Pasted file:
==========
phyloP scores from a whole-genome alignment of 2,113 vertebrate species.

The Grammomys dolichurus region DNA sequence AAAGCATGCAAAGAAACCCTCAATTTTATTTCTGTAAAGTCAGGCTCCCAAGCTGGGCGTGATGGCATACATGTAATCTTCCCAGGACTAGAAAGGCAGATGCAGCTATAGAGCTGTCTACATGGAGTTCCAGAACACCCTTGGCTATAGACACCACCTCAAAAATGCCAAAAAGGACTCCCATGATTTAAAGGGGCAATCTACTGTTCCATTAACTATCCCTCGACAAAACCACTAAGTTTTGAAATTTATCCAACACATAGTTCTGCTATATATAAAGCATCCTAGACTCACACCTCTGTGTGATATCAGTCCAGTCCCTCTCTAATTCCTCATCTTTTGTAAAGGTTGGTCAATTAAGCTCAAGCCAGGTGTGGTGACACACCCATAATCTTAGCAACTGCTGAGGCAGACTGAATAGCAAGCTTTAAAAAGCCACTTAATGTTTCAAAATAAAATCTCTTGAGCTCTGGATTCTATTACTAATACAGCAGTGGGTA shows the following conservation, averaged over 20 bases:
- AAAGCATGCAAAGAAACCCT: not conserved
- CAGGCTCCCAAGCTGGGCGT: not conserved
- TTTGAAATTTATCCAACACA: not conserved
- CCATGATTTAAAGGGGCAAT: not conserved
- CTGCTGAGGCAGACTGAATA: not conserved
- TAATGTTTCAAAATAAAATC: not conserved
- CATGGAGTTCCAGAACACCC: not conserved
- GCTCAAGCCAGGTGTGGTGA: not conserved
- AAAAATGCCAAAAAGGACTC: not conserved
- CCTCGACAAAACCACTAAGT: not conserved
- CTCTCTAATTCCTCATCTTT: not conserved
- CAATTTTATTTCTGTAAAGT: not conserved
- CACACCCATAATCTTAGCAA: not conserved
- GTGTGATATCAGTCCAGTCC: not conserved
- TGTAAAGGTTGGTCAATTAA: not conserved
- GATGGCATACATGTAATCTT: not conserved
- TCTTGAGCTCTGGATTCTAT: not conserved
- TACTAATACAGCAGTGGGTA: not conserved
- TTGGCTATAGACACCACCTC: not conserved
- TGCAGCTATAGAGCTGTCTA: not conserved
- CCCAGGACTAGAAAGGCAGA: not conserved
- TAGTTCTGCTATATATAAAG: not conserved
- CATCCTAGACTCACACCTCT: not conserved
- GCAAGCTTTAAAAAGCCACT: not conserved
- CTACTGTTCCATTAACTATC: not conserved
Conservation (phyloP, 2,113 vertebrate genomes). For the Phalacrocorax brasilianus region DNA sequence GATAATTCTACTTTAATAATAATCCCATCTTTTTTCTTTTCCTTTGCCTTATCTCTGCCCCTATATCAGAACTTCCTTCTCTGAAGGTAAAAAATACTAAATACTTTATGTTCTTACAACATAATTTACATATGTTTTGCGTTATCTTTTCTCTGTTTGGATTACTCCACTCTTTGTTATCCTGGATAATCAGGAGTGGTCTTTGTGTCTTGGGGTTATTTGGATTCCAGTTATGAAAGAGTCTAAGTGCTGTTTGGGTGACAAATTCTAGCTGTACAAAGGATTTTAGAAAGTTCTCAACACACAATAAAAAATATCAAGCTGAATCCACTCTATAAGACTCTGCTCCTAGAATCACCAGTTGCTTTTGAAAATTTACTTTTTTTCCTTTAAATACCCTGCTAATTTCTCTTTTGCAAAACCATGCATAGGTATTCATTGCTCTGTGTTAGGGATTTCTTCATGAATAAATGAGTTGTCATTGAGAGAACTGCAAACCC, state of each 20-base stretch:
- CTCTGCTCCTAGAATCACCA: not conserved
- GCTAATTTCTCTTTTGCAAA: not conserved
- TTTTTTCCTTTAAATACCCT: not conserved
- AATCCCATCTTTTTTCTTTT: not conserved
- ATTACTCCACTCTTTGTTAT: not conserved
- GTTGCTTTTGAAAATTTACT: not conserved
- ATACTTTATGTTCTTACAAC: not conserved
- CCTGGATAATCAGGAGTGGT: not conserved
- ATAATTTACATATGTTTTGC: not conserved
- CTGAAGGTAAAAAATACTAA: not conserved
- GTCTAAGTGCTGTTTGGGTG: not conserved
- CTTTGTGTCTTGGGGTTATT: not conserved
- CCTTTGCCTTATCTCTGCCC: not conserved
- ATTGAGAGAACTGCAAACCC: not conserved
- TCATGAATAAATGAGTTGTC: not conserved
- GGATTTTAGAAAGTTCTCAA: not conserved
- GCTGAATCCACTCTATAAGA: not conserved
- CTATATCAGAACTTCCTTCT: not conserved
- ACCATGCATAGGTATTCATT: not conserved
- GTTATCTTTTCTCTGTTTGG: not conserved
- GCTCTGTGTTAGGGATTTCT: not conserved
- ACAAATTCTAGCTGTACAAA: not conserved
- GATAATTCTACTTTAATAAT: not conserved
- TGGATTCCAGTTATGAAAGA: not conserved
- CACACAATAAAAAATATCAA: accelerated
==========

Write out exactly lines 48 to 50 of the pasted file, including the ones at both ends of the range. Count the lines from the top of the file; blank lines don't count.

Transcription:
- GTTATCTTTTCTCTGTTTGG: not conserved
- GCTCTGTGTTAGGGATTTCT: not conserved
- ACAAATTCTAGCTGTACAAA: not conserved